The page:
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New highway superintendents get quick lesson in winter weather

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After November’s elections, six new town highway superintendents readied themselves to take charge Jan. 1.

What they didn’t know then was that they would be taking over the reins in one of the coldest and snowiest winters Lewis County has seen in a number of years.

For Lewis town Highway Superintendent Lynn F. “Frank” Platt, leading his crew of four men came easily, in part because he was returning to his old post, having served in the same role in the 1990s.

Deputy Superintendent Thomas R. Cullings “really stepped up to the plate,” Mr. Platt said. Mr. Cullings brings 31 years of snow-removal experience to the department, which plows about 40 miles in its territory, including town and county roads.

“Everything has gone really smoothly,” Mr. Platt said. As for the extreme temperatures and heavy snowfall so far, Mr. Platt takes it in stride.

“This is nothing,” he said. “It’s just a normal winter in Northern New York.”

In the town of Pinckney, Highway Superintendent Donald M. Cook also praised his crew for a good season so far.

“They’ve all been here for a while,” he said. “They know what they’re doing.”

Mr. Cook was familiar with north country winters when in 2010, after 30 years of owning property in the county, he retired from the lumber business and converted his camp into a full-time home.

A former member of the Town Council, Mr. Cook defeated incumbent Carl Groff with write-in votes.

“I’d been in the trade business. I was familiar with heavy equipment,” Mr. Cook said.

His crew includes two other men, maintaining 35 miles of roadway.

Late Monday morning, they were just finishing a second round of plowing and anticipating a late afternoon or early evening third run.

Like Mr. Cook, Clifford A. “Tony” Young won his highway superintendent position by write-in, defeating incumbent Adrian F. Perry in the town of Montague.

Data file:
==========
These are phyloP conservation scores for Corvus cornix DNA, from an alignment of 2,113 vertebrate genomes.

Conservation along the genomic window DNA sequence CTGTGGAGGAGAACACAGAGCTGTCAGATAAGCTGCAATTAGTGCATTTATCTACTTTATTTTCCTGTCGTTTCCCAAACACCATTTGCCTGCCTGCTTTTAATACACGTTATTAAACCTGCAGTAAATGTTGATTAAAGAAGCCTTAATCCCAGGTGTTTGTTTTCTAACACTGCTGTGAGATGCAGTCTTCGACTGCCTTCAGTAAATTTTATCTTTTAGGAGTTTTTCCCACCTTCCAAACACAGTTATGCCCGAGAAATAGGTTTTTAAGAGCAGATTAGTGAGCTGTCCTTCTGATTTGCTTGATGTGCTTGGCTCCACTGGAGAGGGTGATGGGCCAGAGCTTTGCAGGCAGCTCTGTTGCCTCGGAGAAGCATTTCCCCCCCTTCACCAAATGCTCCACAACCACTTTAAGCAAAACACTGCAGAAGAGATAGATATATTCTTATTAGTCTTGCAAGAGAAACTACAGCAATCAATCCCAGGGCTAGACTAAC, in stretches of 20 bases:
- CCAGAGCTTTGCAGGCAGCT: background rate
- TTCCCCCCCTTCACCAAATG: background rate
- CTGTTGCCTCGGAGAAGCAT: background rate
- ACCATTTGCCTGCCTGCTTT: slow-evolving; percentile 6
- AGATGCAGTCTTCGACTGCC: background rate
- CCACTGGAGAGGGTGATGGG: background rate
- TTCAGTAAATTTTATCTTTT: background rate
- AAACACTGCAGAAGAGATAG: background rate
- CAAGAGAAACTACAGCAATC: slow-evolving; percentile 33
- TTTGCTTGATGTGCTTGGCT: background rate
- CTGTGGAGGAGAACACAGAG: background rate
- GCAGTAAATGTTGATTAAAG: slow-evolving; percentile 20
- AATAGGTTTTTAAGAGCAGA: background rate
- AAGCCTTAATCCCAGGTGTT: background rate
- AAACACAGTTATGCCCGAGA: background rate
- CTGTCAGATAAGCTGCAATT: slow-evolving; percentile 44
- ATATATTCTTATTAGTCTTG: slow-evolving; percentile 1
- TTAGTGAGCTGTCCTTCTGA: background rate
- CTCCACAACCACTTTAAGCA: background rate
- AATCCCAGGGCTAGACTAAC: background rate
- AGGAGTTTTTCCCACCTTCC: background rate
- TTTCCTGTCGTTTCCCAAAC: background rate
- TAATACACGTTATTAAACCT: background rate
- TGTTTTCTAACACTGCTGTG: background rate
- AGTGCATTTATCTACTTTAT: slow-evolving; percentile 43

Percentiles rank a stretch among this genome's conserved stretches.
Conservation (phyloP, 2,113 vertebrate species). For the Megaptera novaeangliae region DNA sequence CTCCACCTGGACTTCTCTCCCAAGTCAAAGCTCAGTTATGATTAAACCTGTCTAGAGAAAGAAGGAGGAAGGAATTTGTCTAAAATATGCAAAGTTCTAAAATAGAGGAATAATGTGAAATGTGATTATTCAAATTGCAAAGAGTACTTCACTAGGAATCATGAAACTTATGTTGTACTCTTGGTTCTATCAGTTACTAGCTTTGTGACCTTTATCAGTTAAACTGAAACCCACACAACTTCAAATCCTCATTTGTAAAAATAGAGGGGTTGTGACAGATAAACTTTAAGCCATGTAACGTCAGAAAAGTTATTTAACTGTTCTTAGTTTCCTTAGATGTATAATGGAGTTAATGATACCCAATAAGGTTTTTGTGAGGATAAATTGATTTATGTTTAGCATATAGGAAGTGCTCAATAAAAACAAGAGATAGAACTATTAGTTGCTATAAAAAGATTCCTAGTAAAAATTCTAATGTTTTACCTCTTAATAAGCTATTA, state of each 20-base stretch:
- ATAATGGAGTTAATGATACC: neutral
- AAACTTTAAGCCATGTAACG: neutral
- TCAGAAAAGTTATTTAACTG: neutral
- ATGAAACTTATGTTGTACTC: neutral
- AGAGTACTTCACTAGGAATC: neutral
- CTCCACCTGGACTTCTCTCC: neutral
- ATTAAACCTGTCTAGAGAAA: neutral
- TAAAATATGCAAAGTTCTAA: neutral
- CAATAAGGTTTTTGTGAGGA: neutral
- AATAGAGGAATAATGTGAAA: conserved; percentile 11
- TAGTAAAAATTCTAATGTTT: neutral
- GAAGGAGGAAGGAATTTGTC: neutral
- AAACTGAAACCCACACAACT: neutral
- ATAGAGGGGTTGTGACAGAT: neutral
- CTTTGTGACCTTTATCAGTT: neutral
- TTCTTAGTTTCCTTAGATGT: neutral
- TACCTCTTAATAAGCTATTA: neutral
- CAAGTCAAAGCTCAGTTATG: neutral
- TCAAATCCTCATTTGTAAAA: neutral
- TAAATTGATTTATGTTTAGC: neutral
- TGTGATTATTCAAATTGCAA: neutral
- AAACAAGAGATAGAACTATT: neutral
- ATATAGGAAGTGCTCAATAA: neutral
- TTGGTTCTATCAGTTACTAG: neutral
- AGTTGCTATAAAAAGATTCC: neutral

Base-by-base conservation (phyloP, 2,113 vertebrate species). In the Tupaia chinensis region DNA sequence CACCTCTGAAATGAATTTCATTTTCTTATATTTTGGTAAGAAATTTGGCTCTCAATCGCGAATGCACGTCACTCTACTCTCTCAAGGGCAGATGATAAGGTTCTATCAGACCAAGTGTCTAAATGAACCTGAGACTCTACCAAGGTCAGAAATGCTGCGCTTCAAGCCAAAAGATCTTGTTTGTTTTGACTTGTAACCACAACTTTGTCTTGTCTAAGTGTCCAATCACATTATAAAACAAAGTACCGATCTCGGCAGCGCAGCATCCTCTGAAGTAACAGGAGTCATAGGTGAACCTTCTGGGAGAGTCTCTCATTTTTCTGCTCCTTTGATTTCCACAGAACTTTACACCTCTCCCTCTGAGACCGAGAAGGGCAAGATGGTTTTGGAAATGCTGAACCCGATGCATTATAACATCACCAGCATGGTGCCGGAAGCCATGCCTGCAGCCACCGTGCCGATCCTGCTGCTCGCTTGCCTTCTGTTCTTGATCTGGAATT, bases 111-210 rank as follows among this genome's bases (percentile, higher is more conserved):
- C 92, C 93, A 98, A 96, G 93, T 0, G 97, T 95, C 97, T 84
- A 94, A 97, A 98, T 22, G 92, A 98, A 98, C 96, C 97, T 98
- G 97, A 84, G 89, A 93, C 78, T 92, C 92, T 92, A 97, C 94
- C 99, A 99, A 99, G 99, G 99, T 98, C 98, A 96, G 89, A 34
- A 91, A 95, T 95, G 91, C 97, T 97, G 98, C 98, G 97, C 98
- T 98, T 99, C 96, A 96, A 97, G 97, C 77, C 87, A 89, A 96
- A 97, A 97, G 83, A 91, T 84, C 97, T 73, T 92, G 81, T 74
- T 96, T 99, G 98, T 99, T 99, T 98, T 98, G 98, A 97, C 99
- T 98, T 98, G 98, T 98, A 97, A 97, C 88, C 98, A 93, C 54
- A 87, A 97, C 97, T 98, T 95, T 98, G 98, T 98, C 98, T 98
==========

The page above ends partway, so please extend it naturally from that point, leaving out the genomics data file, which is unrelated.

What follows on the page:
Mr. Young was plowing and couldn’t be reached for comment most of the day. When he finally was able to answer, he was called away again quickly before he could discuss his first few weeks on the job.

“It’s been like this all day with the storm,” Montague town employee Alan J. House said, but he wasn’t complaining.

“In the good old days, they called the plows ‘snowfighters,’” he said. “The men work long hours, but we enjoy every minute of it.”

Mr. House reported poor to no visibility while plowing throughout Monday’s storm.

New Bremen Highway Superintendent Jonathan M. Bush already was quite familiar with the approximately 77 miles of town and county roads in his district. “I’ve worked here for 17 years,” he said.

He’s been plowing alongside his crew of five full-time men and a handful of part-time help, as well.

“Everything is good. We’ve been busy is all,” he said.

Lyonsdale Highway Superintendent Terry L. Swiernik brought more than 20 years of construction experience with him to his new position.

Along with four crew members, Mr. Swiernik maintains 56 miles of town and county roads.

“Everything’s been going pretty well,” he said. He said they have used slightly more salt and sand this January than last.

“We’ve kept the roads pretty much bare all winter,” he said.

Osceola Highway Superintendent Richard N. Meagher, who narrowly defeated incumbent Michael J. Wilk in November, did not return calls to the Times.

The town of Lowville got a new highway superintendent, as well, but not by election.

It’s one of the few towns in the state that seats the position by appointment, rather than election.

Mark D. Tabolt was appointed to replace exiting Highway Superintendent Richard T. Dening.

Mr. Tabolt reported a very smooth transition, as he took over a full-time crew of five men and one part-time winter help employee covering 38 miles of roadway.

Having served as the village of Lowville superintendent of public works since October 2005 through his retirement in December, Mr. Tabolt was familiar with his new job duties.

To prepare his replacement at the village job, Mr. Tabolt spent time in December showing Thomas S. Compo the ropes.

“Those two weeks definitely helped,” said Mr. Compo, whose appointment began Jan. 1.

Though Mr. Compo’s crew faced the same snowfall and low temperatures as the rest of the county, he acknowledged their plowing is a bit easier.

“We’re fortunate in the village to have buildings to see,” he said. “In other places in the county, they have nothing. It’s just a whiteout.”

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